With the ninth anniversary of the Sonics’ departure for Oklahoma City having recently passed July 2, the All-Star festivities were one of those periodic reminders of the power of a community coming together for a sports event.
The proud but fraying old building might soon be razed to prepare for a dazzling resurrection — or so it has been billed. The future of the site remains the most polarizing topic in Seattle politics, a source of intermittent bitterness for 364 days out of the year.
But on this Saturday, none of that mattered. Filled nearly to the rafters with 15,221 fans, KeyArena was rocking again, a paean to its glorious past and perhaps a harbinger of a prosperous future. They all but blew the iconic roof off the place.
The crowd came to honor the world’s best women’s basketball players, gathered for the WNBA All-Star Game. Beyond that, they came to heap love and adulation on two of their favorite daughters, Sue Bird and Breanna Stewart, whose every appearance and every move was rapturously received.
“If you’re ever feeling down,’’ Bird observed afterward, “have your WNBA team host an All-Star Game. Brings you right back up.”
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For the record, the West won, 130-121, but you’re free to now forget that result, because it was way down the list of notable take-aways. What shined far brighter, for starters, was the freewheeling display of pre-eminent talent, mostly unencumbered by the burden of any serious effort to stymie the resulting offensive showcase.
“The defense? It was pretty nonexistent,’’ admitted Stewart with a smile.
At one point, in fact, the West squad on the court cleared out to allow 6-foot-6 Jonquel Jones — the game’s breakout star with 24 points and nine rebounds for the East — an open shot at a dunk, which she thunderously converted. Less successful, but the source of much merriment, was Stewart’s failure to convert a layin after a dazzling behind-the-back pass from Bird, earning the younger player an amused rebuke.
“It’s called a blown assist,’’ Bird teased. “There needs to be a category in the box score for blown assists.”
Maya Moore of the Minnesota Lynx, named the game’s Most Valuable Player for her 23-point effort, tactfully said there were “flashes of regular-season moments.” Candace Parker, another top name in women’s basketball, said players meted out their defensive intensity in waves.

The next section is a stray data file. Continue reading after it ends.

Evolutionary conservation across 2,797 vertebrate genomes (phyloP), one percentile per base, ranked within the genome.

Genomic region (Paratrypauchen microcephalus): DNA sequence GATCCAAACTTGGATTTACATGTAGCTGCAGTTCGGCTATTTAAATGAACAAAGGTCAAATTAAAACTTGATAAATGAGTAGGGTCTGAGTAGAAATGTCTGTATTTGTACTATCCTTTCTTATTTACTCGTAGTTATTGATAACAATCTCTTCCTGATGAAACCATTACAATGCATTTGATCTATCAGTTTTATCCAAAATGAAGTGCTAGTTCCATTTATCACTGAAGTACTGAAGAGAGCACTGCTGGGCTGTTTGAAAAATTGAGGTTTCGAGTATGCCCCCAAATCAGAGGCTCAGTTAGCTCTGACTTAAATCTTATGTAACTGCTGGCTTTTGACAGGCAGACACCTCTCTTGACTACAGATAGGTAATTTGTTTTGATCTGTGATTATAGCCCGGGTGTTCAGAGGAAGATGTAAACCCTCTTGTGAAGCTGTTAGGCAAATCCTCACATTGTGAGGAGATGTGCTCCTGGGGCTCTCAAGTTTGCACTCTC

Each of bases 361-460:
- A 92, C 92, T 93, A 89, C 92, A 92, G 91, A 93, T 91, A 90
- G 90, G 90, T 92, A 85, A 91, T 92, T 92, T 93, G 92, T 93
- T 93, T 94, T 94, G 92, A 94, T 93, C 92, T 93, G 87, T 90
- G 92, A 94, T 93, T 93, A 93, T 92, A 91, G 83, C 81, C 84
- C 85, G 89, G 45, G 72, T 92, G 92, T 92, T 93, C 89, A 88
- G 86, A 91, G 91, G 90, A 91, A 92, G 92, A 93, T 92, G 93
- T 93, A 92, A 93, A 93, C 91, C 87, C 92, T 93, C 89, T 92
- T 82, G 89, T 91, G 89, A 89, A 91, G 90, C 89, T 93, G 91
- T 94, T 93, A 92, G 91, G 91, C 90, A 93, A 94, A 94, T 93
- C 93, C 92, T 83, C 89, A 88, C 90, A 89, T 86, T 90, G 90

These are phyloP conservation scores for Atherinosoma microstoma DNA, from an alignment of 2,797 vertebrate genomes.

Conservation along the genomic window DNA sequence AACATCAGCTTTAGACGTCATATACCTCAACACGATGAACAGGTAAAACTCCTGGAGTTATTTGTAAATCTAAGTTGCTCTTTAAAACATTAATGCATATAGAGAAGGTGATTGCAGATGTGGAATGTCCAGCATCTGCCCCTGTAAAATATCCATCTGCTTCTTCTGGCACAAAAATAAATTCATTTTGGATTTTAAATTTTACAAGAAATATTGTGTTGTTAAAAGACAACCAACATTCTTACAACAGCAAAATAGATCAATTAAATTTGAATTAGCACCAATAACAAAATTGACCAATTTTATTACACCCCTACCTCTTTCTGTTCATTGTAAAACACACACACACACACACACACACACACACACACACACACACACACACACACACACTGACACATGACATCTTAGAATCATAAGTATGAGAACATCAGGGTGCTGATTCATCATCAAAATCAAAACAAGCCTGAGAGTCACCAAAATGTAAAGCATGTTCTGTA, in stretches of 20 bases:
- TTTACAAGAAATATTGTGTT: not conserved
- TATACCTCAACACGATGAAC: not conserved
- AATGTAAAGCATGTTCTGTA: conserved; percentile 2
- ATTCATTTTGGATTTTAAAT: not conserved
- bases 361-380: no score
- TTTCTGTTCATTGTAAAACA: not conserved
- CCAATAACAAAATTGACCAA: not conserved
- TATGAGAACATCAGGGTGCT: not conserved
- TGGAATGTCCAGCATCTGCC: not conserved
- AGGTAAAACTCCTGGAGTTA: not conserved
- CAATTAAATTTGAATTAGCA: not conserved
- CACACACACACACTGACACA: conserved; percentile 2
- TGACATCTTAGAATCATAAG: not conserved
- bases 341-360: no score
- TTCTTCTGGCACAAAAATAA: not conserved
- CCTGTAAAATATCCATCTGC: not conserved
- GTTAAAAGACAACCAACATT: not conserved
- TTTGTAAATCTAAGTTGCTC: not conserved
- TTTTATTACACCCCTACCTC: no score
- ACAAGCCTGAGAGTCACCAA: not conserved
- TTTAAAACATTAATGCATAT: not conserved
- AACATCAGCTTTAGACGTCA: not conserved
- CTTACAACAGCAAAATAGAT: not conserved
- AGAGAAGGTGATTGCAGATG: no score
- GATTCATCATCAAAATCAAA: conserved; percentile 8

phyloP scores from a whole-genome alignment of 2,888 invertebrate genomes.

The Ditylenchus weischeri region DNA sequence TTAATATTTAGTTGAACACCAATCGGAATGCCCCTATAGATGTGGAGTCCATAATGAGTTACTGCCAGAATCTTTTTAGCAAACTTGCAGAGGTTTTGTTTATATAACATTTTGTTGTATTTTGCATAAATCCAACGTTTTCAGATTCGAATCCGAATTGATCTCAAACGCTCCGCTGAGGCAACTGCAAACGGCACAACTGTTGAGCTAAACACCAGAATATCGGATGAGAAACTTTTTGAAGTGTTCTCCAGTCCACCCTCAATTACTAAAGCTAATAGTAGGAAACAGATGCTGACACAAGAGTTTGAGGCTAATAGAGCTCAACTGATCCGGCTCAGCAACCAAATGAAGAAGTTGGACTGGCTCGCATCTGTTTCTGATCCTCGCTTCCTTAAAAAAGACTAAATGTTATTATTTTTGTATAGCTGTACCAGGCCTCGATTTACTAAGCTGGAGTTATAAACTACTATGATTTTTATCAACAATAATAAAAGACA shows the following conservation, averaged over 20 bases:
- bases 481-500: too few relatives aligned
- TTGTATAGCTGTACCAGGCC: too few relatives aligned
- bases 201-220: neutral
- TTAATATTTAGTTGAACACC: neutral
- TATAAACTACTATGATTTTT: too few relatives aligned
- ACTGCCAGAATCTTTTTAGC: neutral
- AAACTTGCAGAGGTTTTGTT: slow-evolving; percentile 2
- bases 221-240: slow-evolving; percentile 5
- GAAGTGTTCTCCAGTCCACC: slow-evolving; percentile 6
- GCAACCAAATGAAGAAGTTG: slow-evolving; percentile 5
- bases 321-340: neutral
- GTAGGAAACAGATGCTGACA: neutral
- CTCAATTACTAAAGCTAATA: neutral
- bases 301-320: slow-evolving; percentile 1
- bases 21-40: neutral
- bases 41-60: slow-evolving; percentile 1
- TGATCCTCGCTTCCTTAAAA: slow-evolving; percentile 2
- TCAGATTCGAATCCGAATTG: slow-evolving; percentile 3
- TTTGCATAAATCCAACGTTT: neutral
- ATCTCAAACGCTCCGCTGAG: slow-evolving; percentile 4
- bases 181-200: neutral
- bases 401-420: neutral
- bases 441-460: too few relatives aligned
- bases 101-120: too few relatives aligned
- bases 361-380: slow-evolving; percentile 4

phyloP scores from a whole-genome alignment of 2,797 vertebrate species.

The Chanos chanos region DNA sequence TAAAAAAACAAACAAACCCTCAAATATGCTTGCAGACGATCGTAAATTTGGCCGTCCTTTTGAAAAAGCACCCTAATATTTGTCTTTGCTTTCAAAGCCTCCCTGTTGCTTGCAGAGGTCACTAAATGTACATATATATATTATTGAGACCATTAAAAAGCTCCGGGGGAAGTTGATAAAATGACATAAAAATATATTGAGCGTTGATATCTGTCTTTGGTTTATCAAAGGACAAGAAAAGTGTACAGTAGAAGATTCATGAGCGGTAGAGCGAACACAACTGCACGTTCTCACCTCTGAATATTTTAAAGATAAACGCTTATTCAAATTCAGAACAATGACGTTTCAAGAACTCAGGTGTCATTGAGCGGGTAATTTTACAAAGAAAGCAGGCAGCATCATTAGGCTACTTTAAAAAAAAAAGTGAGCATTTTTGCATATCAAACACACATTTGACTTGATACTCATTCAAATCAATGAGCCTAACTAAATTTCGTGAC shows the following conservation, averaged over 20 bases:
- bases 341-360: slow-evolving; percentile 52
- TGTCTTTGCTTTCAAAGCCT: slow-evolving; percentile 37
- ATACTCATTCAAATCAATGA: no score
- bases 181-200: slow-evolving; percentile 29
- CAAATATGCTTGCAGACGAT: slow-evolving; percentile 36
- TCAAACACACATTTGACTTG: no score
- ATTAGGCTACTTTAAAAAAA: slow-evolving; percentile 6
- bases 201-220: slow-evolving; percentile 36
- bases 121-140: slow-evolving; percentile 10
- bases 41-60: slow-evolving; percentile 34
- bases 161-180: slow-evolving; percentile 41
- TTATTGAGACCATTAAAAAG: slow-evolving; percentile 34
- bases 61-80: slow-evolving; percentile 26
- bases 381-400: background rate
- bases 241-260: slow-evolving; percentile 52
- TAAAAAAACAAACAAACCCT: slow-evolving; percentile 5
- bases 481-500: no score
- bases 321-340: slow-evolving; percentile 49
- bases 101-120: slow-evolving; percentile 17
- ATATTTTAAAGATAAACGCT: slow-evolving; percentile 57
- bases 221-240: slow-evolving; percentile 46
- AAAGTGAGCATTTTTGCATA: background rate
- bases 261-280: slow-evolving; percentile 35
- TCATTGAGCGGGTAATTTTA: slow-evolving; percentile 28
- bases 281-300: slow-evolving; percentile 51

“I guess you kind of gauge what’s going on,’’ she said. “When they get serious, you’ve got to get a little more serious.”
But what shined brightest on this afternoon, which brought out the best and brightest of our sports scene, past and present — including Bill Russell, Lenny Wilkens, Fred Brown, Megan Rapinoe, Gus Williams, Dwane Casey, Isaiah Thomas, Richard Sherman and K.J. Wright — was the universal appreciation for Seattle as host.
“Oh, man, they did an amazing job,’’ Parker said. “They were unbelievable, honestly. The city, the fans, Sue and Stewie being a great representation of the city and their organization. I like the other All-Star Games, but this was probably my favorite.”
“That was just a wonderful weekend, to put a show like that out for the fans that appreciate basketball, that appreciate it played the right way,’’ added Diana Taurasi, playing in her eighth All-Star Game. “This fan base is one of the best I’ve ever seen in any sport, in any country I’ve played in. That’s a testament to how much they love basketball.
“When you have players like Sue and Stewie, it makes it a little easier. You can tell how much this city adores them, and rightfully so.”
Like every All-Star Game, it featured a winning mix of established superstars and younger players just making their mark. Bird, in her 10th All-Star Game, and Stewart, in her debut, represented that dichotomy, as Bird poignantly noted.
“I was excited for all the All-Stars, but especially Stewie,’’ she said. “It’s her first, and she gets to experience it on her home court. Maybe it’s my last, and I’ll have experienced it on my home court. All in all, it was good fun. I’m not even going to sugar coat it — this one is definitely going to be the most memorable.”
With the ninth anniversary of the Sonics’ departure for Oklahoma City having recently passed July 2, the All-Star festivities were one of those periodic reminders of the power of a community coming together for a sports event. It has certainly happened over the years for the Storm at KeyArena, particularly in their championship seasons of 2004 and 2010; the electricity Saturday awakened in Stewart a yearning to get that vibe back.
“Tonight’s crowd was amazing,’’ she said. “That’s what we’re trying to work to getting back to during Storm games, is a crowd like that.”
It was also a reminder, Bird said, that Seattle is a basketball hotbed. And especially when it comes to celebrating their own.
“I can’t imagine being Sue Bird and feeling that energy and passion from the fans,’’ said Cheryl Reeve of the Minnesota Lynx, the West coach.
Then she added, “We knew Seattle would be this way.”
|Seattle All-Star Games|
|WNBA||July 22, 2017||KeyArena, 15,221||Maya Moore|
|MLB||July 10, 2001||Safeco Field, 47,364||Cal Ripken Jr.|
|NBA||Feb. 8, 1987||Kingdome, 34,275||Tom Chambers|
|MLB||July 17, 1979||Kingdome, 58,905||Dave Parker|
|NFL||Jan. 17, 1977||Kingdome, 63,214||Mel Blount|